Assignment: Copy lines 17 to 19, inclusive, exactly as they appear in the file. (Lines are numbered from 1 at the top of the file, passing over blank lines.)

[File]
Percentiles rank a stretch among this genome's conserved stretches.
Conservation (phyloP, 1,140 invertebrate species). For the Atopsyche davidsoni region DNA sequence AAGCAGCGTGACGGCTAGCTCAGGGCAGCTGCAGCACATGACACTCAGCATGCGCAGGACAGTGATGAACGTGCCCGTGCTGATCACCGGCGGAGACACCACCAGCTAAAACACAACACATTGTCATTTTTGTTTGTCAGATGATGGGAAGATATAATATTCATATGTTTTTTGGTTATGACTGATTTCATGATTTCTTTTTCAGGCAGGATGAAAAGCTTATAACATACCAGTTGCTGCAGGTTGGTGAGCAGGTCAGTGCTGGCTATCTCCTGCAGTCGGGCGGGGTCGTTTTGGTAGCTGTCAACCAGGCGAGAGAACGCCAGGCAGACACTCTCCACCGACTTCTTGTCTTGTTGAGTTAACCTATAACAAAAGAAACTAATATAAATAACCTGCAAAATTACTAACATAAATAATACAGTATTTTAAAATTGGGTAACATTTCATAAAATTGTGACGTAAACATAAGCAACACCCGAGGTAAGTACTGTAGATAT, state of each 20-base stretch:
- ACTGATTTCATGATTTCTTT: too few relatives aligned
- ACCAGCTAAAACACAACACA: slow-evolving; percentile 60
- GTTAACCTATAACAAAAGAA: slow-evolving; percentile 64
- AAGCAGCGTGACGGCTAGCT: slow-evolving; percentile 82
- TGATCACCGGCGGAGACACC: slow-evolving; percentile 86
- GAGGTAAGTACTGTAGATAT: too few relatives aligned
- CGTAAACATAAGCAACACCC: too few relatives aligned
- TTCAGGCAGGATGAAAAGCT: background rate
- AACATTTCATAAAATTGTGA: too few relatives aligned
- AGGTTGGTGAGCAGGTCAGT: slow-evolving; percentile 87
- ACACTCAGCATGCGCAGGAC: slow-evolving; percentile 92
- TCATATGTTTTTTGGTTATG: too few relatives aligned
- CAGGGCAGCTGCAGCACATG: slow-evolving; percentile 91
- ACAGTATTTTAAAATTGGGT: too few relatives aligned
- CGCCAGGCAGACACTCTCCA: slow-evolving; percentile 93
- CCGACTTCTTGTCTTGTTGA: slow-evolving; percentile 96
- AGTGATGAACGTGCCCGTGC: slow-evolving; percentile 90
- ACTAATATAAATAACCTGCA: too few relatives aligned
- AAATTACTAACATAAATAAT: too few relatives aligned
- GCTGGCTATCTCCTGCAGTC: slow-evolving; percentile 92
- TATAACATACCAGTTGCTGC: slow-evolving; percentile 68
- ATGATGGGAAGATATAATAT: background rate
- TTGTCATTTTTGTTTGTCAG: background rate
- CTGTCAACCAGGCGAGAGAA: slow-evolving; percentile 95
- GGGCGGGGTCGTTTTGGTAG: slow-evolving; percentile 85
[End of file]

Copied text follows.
- CGCCAGGCAGACACTCTCCA: slow-evolving; percentile 93
- CCGACTTCTTGTCTTGTTGA: slow-evolving; percentile 96
- AGTGATGAACGTGCCCGTGC: slow-evolving; percentile 90